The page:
It’s important to take care of yourself when you are feeling lonely. Consider the ways that you can be a friend to yourself during this time. Self-care is especially important when dealing with loneliness. This is because we may have a tendency to neglect our own needs when we are feeling alone. Take the time to ensure you are having sufficient and healthy meals and getting enough sleep. It may sound simple, but ensure that you are drinking enough water, too. Take the time to keep your environment clean and comfortable. These basic acts of self-care are examples of showing up for yourself and reaffirming your relationship with yourself.


Loneliness can trigger thoughts of self-pity or worthlessness. Practicing acts of kindness towards yourself can help to counteract these feelings. Taking the time to tell yourself reassuring words can be very effective during difficult times. Maybe you have a favorite phrase or saying that you can repeat to yourself when these feelings arise. Consider creating a playlist of songs that make you happy. You can have the playlist ready to go for when the feelings of loneliness arise. Maybe you can create a list of favorite movies to watch when you feel alone. What other ways can you show kindness to yourself? Think of something that you would want a friend or loved one to do for you and do it for yourself. Doing things to make yourself happy helps to remind you that you are self-sufficient.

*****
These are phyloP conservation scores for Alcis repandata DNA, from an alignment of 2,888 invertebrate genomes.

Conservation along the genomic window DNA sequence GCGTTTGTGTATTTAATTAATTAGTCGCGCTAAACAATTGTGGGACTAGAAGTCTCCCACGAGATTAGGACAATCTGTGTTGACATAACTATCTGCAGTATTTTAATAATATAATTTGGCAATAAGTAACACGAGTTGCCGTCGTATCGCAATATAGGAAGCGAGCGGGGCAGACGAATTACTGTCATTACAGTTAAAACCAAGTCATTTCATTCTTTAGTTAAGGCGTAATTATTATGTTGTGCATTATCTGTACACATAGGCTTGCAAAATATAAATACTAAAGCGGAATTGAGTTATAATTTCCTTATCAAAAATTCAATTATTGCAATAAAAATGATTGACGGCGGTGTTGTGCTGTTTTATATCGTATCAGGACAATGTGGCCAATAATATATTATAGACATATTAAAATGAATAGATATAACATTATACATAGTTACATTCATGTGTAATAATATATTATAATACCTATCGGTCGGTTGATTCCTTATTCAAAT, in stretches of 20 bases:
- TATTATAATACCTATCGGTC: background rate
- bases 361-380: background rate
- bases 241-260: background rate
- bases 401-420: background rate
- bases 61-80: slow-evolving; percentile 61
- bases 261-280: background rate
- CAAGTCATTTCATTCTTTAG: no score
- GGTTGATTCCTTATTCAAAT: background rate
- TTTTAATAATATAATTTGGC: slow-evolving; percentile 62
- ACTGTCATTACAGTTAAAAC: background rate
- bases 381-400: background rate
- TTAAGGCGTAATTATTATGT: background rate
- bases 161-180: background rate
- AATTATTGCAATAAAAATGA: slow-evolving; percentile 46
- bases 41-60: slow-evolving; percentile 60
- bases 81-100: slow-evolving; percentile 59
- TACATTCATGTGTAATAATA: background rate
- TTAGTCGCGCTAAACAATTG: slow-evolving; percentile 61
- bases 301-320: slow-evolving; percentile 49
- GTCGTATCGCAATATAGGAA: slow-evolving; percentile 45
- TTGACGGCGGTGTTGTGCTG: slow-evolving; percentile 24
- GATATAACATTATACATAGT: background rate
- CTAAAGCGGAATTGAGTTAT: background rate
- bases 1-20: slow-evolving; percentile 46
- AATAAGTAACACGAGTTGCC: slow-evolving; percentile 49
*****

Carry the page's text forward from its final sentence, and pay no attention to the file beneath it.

reach out when you can

Sometimes, we double down on our loneliness by withdrawing from loved ones. We may feel lonely, but still find ourselves sabotaging relationships. This turns into a cycle as our actions confirm our feelings of loneliness. This may manifest in many ways such as not returning calls or texts from friends and family, even though we crave connection. Try to push through these feelings of isolation and reach out to loved ones to maintain contact. A quick phone call can do so much and only takes a bit of effort and time. Remember that the best way to have a friend is to be a friend. Consider that your loved ones may be feeling lonely too. Who can you reach out to today?


There are many benefits to practicing gratitude. A great way to counteract loneliness is to feel appreciation for all the good in your life. This is because loneliness is a feeling of lack, while gratitude is a feeling of abundance. Take the time to step outside of your loneliness and examine the positive things in your life. Though you may be lonely in the moment, you still have people in your life that you appreciate. You still have things in your life that you appreciate. What fills you with joy? Is it your work, hobbies, a passion project or a pet? Can you recall a happy day from your past that you feel grateful for? Being grateful for the past and present reminds us that there are good things to come in the future.


As a society, we have come to have great expectations of the holiday season. Holiday movies show us grand gestures and extravagant gifts. Social media may cause us to compare our holiday to someone else’s. You may feel like your holiday is inadequate if it doesn’t match up to expectations you have created for yourself. This year, it’s more important than ever to manage holiday expectations. The pandemic has created challenges for everyone and it may simply not be possible to have the holiday that you want. Consider how you can learn to be content with your current circumstances by accepting that this holiday season won’t be “perfect” – and that’s okay. How can you make the best of what you have and perhaps create new traditions on your own?